Insulting those with different views accomplishes nothing

By Stefan Herlitz

“The Prince” is a self-help book of sorts, although one would not find a similar book in any modern self-help section, as it primarily concerns itself with instructing tyrants how best to tyrannize.

Despite its decidedly autocratic bent, the book has become a primary symbol of realist political thought, as has the name of its author, Niccolo Machiavelli. “He who neglects what is done for what ought to be done, sooner effects his ruin than his preservation,”, says the Renaissance-era Florentine writer, and it is exactly this kind of thinking that modern social movements ought to consider.

Of course, the notion at first sounds absurd – Machiavelli’s book was a handbook for tyranny, which is not exactly what most modern movements have in mind. Despite the vast gulf of difference between the political philosophies of Machiavelli and modern social movements, however, parts of his advice may well be quite useful to them.

“He who neglects what is done for what ought to be done, sooner effects his ruin than his preservation,” writes Machiavelli. This advice is not exclusive to would-be tyrants, but rather applies to anyone with any goal. In this saying, Machiavelli is instructing his readers to focus on the steps that lead to a goal rather than the righteousness of the goal itself; the purpose of a goal, after all, is to achieve it, not to talk about how nice it would be if it were achieved.

This is where modern politically-minded people go astray. For some reason, we as a society put an overbearing amount of value on the idea of being right, rather than doing right. Our generation is quick to demonstrate the purity of our political beliefs, and even quicker to denounce those who disagree with us, all the while not realizing that we’re talking right past each other, damaging our own goals in the process.

A prime example of this is the current Congress. On track to be the least productive legislative session in history, Congress is racked with partisan hatred and divisions. No bill, no matter how well-meaning or sensible, can escape the claws of the legislature without being severely mutilated, amended and ransomed. Of course, we the people blame Congress for its astonishingly low approval ratings. But really, we’re the ones at fault. People hate Congress, but approve of their own Senators and Representatives. To us, it’s other people that are the problem.

A primary goal of all social movements, regardless of what they believe, is to proliferate. Take feminism, for example. Feminist theory is all about achieving equal political, economic, cultural and social rights. If the entire world were feminist, then equal rights, both legal and social, for everyone would be an inherent part of who we are and the way we operate in society. Thus a primary goal of the feminist movement is (or at least ought to be) to get everyone to believe in feminism (i.e., to make more feminists). The same follows for marriage equality activists, Second Amendment advocates, net neutrality advocates and any other group wishing to promote a specific political agenda. The problem is that many people, particularly with the advent of social media, identify as members of these movements while acting in ways that go completely against the goal of spreading them.

Let’s look at a specific case: Twitter. On July 6, 2014, Twitter user @genophilia tweeted, “Guns don’t kill people. Blacks do. See crime stats  #NRA #GunControl.” This user, a Second Amendment advocate, is also a blatant racist, choosing to support her stance by blaming violence on black people. Clearly, this is not the message of the gun rights movement, but tweets like this will turn people away from supporting the movement simply because they associate it with racists.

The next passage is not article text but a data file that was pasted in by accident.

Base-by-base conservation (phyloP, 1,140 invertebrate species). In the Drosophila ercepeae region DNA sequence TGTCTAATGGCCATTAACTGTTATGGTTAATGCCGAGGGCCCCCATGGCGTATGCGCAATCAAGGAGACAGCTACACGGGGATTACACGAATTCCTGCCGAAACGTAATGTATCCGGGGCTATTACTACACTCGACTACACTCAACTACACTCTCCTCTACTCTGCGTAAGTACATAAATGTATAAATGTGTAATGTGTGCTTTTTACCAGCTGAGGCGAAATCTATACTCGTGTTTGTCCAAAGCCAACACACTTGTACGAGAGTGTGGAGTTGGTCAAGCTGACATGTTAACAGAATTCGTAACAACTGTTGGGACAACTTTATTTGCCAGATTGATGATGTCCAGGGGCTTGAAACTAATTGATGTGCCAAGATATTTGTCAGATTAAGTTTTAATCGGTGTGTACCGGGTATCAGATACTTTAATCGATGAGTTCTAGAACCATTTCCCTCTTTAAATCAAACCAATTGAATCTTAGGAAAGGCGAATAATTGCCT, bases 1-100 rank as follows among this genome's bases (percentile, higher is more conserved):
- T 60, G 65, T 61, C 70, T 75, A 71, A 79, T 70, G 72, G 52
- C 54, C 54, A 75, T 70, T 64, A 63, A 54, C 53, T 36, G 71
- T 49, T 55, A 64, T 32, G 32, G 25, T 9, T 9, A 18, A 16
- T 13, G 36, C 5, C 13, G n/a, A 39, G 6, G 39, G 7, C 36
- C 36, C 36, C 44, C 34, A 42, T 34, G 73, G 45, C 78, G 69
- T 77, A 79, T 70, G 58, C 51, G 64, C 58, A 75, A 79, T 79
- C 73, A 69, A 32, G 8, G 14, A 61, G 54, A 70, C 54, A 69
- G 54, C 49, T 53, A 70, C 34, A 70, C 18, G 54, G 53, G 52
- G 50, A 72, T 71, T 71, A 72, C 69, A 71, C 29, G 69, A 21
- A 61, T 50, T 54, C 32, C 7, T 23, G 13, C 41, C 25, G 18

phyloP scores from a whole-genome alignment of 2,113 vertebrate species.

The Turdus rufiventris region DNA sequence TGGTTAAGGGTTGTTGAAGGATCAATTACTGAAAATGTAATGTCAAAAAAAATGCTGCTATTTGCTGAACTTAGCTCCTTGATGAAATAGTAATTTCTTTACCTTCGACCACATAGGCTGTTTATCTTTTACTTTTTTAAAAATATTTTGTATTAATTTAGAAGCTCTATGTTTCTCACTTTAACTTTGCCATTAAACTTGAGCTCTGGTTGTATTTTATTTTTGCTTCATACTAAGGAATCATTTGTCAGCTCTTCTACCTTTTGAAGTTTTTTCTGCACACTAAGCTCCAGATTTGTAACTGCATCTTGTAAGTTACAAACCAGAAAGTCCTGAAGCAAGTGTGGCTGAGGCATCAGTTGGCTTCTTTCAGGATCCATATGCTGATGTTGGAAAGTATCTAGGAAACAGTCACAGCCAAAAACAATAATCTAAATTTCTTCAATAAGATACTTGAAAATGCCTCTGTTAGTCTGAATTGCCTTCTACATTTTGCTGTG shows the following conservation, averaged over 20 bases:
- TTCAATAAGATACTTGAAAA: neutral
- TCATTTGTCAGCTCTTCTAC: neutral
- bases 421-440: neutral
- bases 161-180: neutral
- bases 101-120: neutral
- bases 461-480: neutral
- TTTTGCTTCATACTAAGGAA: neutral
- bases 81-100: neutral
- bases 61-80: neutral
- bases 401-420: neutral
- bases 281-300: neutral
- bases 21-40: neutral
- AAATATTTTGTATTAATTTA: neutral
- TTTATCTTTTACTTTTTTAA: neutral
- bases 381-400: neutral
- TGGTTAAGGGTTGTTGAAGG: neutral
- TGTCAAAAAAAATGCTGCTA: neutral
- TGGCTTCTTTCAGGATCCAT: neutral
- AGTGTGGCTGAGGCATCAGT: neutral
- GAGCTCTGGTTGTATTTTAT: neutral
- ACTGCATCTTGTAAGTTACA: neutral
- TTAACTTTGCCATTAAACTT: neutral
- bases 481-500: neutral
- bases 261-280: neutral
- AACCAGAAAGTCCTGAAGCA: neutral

Similarly, “feminist” Twitter user @maymaym tweeted, “Why haven’t you killed yourself yet?” and several similar tweets on Nov. 20, 2013, to users who disagreed with her/his application of feminist theory.

Obviously, being a racist and telling people who disagree with you to kill themselves are not very good ways to get people to agree with you. Indeed, such actions, although taken by a small minority of people, leave distaste in the mouths of the public and are damaging to the movements as a whole. People told to kill themselves by self-proclaimed “feminists,” even though said individuals do not represent actual mainstream feminism or feminists, are not likely to agree with feminism. Rather, they will mentally associate it with unstable college kids telling people to kill themselves. The same goes for gun advocates, though the associated demographic mostly changes to older men saying they’ll shoot you or anyone trying to take their guns away. These are extreme examples, but they illustrate the point that we like to be right, not do right.

In order to actually help social movements you claim to be a member of, you need to help spread them. This doesn’t mean you have to act as a modern-day missionary, preaching the good word of your ideology to the world – in fact, far from it, since that would probably be rather annoying. You just need to do your part. Treat others with respect and explain your ideas whenever a relevant situation arises in a non-threatening, conversational manner. That may not be nearly as fun as yelling at someone or talking down to them, but it’s how people can actually change their views.

While it may be tempting to sit on an ideological high horse and look down upon those who don’t subscribe to your beliefs, if you actually want society to adopt your beliefs and make changes, it may be a good idea to take a moment, pluck the decidedly devious mind of good old Niccolo Machiavelli and act in ways that will help make that change come about.

 Stefan Herlitz can be reached at [email protected]